We are down to The Final 4 in our Tournament to determine the Best Film of 2000-Now.
The above photo (click to enlarge) has all the Results so far.
Read Part I of the Round 1 Recap here.
Read Part II of the Round 1 Recap here.
Read the 32 to 16 Recap here.
Read the 16 to 8 Recap here.
You can vote on The Final 4 in the Comments Section.
Dan (The North) writing in italics
Chris (The South) writing in normal
Elite 8 to Final 4 Recap:
When it all began, Darren Aronofsky had three films in this region and Martin Scorsese had two.
When the popcorn settled on the theater floor, only one was left:
#3. REQUIEM FOR A DREAM eliminated #1. THE DEPARTED
REQUIEM holds up because it's so visceral.
You feel shots in REQUIEM.
You squirm, you cringe, you feel sick and the film absorbs you.
I was watching it in a dorm room one day, a girl walked in, covered her eyes and walked out.
The scene on the screen was nothing scary, just an establishing shot.
She said, "That's Requiem For A Dream right? It gave me nightmares. I can't see any of it again."
Now that's a review!
REQUIEM is too much for some people, but it reminds me how far great cinema can go.
It's not shock for shock value, the realness of everything is what makes it so horrifying.
Plus, it's got the song. If you've seen it, you know the one I mean:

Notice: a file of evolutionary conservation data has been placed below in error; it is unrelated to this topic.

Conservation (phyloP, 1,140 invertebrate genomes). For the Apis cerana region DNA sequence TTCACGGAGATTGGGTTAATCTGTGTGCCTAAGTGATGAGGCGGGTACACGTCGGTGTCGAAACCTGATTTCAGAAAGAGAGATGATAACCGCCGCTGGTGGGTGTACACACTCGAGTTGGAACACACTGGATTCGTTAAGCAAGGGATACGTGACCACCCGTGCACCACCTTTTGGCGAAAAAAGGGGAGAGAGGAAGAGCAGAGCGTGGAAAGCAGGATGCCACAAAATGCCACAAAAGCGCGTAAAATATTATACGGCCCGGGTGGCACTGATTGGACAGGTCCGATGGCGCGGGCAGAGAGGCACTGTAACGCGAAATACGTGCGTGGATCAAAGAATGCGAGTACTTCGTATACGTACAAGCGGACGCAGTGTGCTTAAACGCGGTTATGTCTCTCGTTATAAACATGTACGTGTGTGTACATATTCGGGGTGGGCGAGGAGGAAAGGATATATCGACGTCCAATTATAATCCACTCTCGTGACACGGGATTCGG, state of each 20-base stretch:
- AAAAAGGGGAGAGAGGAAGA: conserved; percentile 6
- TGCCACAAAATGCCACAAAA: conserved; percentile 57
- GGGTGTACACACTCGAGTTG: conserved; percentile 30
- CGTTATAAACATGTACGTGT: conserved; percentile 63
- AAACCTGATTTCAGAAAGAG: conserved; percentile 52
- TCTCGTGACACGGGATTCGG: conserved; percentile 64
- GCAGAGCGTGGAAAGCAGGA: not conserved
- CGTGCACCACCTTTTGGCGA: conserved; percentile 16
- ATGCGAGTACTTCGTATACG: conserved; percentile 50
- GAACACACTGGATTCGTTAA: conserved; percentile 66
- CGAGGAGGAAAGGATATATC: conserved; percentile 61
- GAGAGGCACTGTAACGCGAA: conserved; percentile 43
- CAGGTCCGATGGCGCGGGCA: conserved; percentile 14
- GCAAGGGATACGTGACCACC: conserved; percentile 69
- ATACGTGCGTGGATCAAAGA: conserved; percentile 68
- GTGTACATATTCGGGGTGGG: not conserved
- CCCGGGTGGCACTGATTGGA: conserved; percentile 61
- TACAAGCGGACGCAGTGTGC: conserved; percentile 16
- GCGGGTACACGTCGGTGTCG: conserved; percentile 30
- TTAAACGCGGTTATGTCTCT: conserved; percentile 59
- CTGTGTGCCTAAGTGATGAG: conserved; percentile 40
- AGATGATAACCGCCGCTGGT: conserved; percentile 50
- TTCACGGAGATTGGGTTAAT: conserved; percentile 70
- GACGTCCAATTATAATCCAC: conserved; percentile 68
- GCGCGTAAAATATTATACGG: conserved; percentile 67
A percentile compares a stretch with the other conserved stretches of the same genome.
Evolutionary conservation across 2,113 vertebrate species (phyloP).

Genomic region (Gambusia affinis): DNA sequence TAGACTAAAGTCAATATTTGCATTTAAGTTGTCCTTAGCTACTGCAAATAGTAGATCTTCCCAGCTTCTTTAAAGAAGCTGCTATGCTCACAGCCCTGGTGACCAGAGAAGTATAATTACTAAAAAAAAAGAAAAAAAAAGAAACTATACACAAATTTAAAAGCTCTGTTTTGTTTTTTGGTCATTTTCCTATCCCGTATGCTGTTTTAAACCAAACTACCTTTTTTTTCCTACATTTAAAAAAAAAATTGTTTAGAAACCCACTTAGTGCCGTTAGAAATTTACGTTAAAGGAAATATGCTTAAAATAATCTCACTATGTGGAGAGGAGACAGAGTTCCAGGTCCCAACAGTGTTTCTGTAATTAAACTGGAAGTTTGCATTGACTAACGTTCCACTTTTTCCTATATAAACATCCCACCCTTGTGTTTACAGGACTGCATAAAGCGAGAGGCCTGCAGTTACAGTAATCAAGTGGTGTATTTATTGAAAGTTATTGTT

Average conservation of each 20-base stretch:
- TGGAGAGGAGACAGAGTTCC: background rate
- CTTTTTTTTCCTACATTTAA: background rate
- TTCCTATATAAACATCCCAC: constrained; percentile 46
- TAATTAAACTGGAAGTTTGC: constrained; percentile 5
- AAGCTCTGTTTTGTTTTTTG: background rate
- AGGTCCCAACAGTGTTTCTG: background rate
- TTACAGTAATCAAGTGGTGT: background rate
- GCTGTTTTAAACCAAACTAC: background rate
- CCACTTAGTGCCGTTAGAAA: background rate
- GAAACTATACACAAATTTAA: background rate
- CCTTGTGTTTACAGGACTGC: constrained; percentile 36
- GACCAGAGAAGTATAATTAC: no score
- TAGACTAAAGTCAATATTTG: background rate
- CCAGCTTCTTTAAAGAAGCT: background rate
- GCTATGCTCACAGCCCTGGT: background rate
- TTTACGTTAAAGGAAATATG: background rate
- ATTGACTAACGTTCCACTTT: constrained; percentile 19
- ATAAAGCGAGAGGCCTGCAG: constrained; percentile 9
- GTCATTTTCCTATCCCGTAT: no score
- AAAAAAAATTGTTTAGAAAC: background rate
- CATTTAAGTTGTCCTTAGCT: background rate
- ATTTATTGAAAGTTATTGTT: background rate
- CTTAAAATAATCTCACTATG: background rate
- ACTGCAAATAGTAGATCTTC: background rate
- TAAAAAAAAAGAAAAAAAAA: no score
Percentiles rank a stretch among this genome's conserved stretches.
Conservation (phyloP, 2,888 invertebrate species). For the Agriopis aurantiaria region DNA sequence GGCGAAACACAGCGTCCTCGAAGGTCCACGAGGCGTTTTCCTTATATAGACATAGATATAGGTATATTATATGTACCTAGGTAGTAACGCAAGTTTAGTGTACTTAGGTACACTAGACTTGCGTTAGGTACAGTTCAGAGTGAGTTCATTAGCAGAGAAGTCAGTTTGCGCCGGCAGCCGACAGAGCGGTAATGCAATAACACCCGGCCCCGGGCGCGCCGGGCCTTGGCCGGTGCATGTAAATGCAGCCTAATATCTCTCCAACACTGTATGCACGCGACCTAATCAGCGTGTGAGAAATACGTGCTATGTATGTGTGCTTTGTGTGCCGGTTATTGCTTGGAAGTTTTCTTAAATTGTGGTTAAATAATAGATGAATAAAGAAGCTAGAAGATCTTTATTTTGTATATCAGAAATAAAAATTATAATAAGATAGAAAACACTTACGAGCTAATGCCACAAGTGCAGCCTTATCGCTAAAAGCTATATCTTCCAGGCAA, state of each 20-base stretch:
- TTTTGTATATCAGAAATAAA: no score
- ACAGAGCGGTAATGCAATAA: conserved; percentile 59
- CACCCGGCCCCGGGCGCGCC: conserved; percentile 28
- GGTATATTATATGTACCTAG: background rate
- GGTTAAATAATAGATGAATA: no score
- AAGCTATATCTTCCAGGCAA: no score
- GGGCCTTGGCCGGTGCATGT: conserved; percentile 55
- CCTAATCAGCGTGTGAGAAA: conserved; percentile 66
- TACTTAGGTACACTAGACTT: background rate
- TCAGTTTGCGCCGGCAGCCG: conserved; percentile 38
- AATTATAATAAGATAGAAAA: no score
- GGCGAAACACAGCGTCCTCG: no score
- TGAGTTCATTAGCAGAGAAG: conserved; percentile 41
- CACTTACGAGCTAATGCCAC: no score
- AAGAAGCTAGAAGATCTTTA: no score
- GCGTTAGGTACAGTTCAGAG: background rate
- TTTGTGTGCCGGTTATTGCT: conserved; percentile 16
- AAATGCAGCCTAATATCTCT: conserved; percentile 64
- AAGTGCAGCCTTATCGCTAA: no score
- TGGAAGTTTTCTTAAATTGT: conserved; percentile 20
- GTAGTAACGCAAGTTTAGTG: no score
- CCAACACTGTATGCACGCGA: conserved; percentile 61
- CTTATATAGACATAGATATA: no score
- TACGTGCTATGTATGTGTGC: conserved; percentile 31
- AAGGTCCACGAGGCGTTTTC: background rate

DEPARTED is good, but it's probably not even in Scorsese's Top 5.
It certainly never disturbed anybody, and definitely never sent a coed running out of a room.
Sometimes it's more romp, than serious crime film.
Jack Nicholson is great, but goes so broad.
Then we've got Leo, Damon, Sheen, Wahlberg, and Baldwin doing the Big Bad Southie Accent.
It's not GOODFELLAS or MEAN STREETS or CASINO.
I think it was a commercial comeback for Marty and got this far because he is so talented.
Click 'Read More' for the rest of the Elite 8 to Final 4 Recap:
With this matchup, we see the heavily favored #1-seed Inglourious Basterds taking on the somewhat surprising stalwart #7-seed Children of Men.
Children of Men is one of those films that sticks with you over time, gaining more and more admiration the more you think about it. That's how the ambitious, sci-fi, 7-seed has stuck around in this tournament longer than many expected (much to my delight). In doing so, it has faced some serious competition, stamping out the likes of two Lord of the Ring films and Adaptation.
Just watch this fantastic tracking shot (containing a major spoiler, so beware) if you even remotely doubt this film's greatness:
So, could Children of Men continue its surprising (though clearly deserved) run through the field?Unfortunately not.
It was eliminated by Tarantino's bloody, fun history re-write, #1 Inglourious Basterds.
Was there ever really any doubt that we wouldn't see a Tarantino film in the Final Four?
So, Inglourious Basterds moves on.
Is it QT's best film overall?
Is it his best in the past decade-plus? Yes (unless, like Dan pointed out earlier, you look at Kill Bill as one seamless film, rather than broken into two separate ones). Regardless of all that, Basterds is a truly fantastic film that represents the start of a welcome new chapter in the Tarantino lexicon. I mean, do I really even need to go into detail about the amazing performances, dialogue, scenes, and various Tarantino-isms?
I don't think so, the film speaks for itself and moves on to the Final Four.
Like the Aronofsky/Scorsese Region, namesakes faced off in this Regional Final.